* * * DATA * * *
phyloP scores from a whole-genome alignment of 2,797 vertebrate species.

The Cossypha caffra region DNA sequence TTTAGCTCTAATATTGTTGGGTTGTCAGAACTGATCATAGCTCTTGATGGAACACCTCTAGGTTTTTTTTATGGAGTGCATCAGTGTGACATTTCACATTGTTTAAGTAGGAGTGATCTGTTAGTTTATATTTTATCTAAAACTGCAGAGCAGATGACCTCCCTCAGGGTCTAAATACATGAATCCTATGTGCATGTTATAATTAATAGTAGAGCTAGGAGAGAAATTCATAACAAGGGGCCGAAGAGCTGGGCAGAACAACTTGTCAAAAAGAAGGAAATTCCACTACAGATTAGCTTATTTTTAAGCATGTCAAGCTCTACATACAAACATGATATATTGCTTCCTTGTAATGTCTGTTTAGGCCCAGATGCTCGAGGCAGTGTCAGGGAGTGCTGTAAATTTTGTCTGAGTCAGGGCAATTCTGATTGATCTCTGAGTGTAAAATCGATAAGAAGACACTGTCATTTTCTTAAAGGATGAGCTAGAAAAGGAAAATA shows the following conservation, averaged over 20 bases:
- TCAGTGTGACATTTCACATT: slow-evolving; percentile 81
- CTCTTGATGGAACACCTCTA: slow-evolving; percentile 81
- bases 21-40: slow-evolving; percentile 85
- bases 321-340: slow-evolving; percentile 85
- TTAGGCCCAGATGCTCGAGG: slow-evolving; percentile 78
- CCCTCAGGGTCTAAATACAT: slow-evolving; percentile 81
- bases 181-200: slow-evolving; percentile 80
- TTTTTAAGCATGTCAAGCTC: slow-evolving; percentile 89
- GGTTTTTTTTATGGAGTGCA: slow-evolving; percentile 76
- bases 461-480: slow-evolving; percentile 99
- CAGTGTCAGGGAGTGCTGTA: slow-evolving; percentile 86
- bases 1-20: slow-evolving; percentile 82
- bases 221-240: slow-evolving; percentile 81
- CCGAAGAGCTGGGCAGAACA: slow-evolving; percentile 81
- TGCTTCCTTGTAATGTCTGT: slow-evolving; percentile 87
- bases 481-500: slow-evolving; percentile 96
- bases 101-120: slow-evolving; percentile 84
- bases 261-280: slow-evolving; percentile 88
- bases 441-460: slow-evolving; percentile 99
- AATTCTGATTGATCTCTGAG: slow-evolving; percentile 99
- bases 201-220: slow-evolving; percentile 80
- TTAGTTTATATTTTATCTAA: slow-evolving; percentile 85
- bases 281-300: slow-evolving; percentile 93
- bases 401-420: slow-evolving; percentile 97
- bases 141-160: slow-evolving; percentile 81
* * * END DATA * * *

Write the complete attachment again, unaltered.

phyloP scores from a whole-genome alignment of 2,797 vertebrate species.

The Cossypha caffra region DNA sequence TTTAGCTCTAATATTGTTGGGTTGTCAGAACTGATCATAGCTCTTGATGGAACACCTCTAGGTTTTTTTTATGGAGTGCATCAGTGTGACATTTCACATTGTTTAAGTAGGAGTGATCTGTTAGTTTATATTTTATCTAAAACTGCAGAGCAGATGACCTCCCTCAGGGTCTAAATACATGAATCCTATGTGCATGTTATAATTAATAGTAGAGCTAGGAGAGAAATTCATAACAAGGGGCCGAAGAGCTGGGCAGAACAACTTGTCAAAAAGAAGGAAATTCCACTACAGATTAGCTTATTTTTAAGCATGTCAAGCTCTACATACAAACATGATATATTGCTTCCTTGTAATGTCTGTTTAGGCCCAGATGCTCGAGGCAGTGTCAGGGAGTGCTGTAAATTTTGTCTGAGTCAGGGCAATTCTGATTGATCTCTGAGTGTAAAATCGATAAGAAGACACTGTCATTTTCTTAAAGGATGAGCTAGAAAAGGAAAATA shows the following conservation, averaged over 20 bases:
- TCAGTGTGACATTTCACATT: slow-evolving; percentile 81
- CTCTTGATGGAACACCTCTA: slow-evolving; percentile 81
- bases 21-40: slow-evolving; percentile 85
- bases 321-340: slow-evolving; percentile 85
- TTAGGCCCAGATGCTCGAGG: slow-evolving; percentile 78
- CCCTCAGGGTCTAAATACAT: slow-evolving; percentile 81
- bases 181-200: slow-evolving; percentile 80
- TTTTTAAGCATGTCAAGCTC: slow-evolving; percentile 89
- GGTTTTTTTTATGGAGTGCA: slow-evolving; percentile 76
- bases 461-480: slow-evolving; percentile 99
- CAGTGTCAGGGAGTGCTGTA: slow-evolving; percentile 86
- bases 1-20: slow-evolving; percentile 82
- bases 221-240: slow-evolving; percentile 81
- CCGAAGAGCTGGGCAGAACA: slow-evolving; percentile 81
- TGCTTCCTTGTAATGTCTGT: slow-evolving; percentile 87
- bases 481-500: slow-evolving; percentile 96
- bases 101-120: slow-evolving; percentile 84
- bases 261-280: slow-evolving; percentile 88
- bases 441-460: slow-evolving; percentile 99
- AATTCTGATTGATCTCTGAG: slow-evolving; percentile 99
- bases 201-220: slow-evolving; percentile 80
- TTAGTTTATATTTTATCTAA: slow-evolving; percentile 85
- bases 281-300: slow-evolving; percentile 93
- bases 401-420: slow-evolving; percentile 97
- bases 141-160: slow-evolving; percentile 81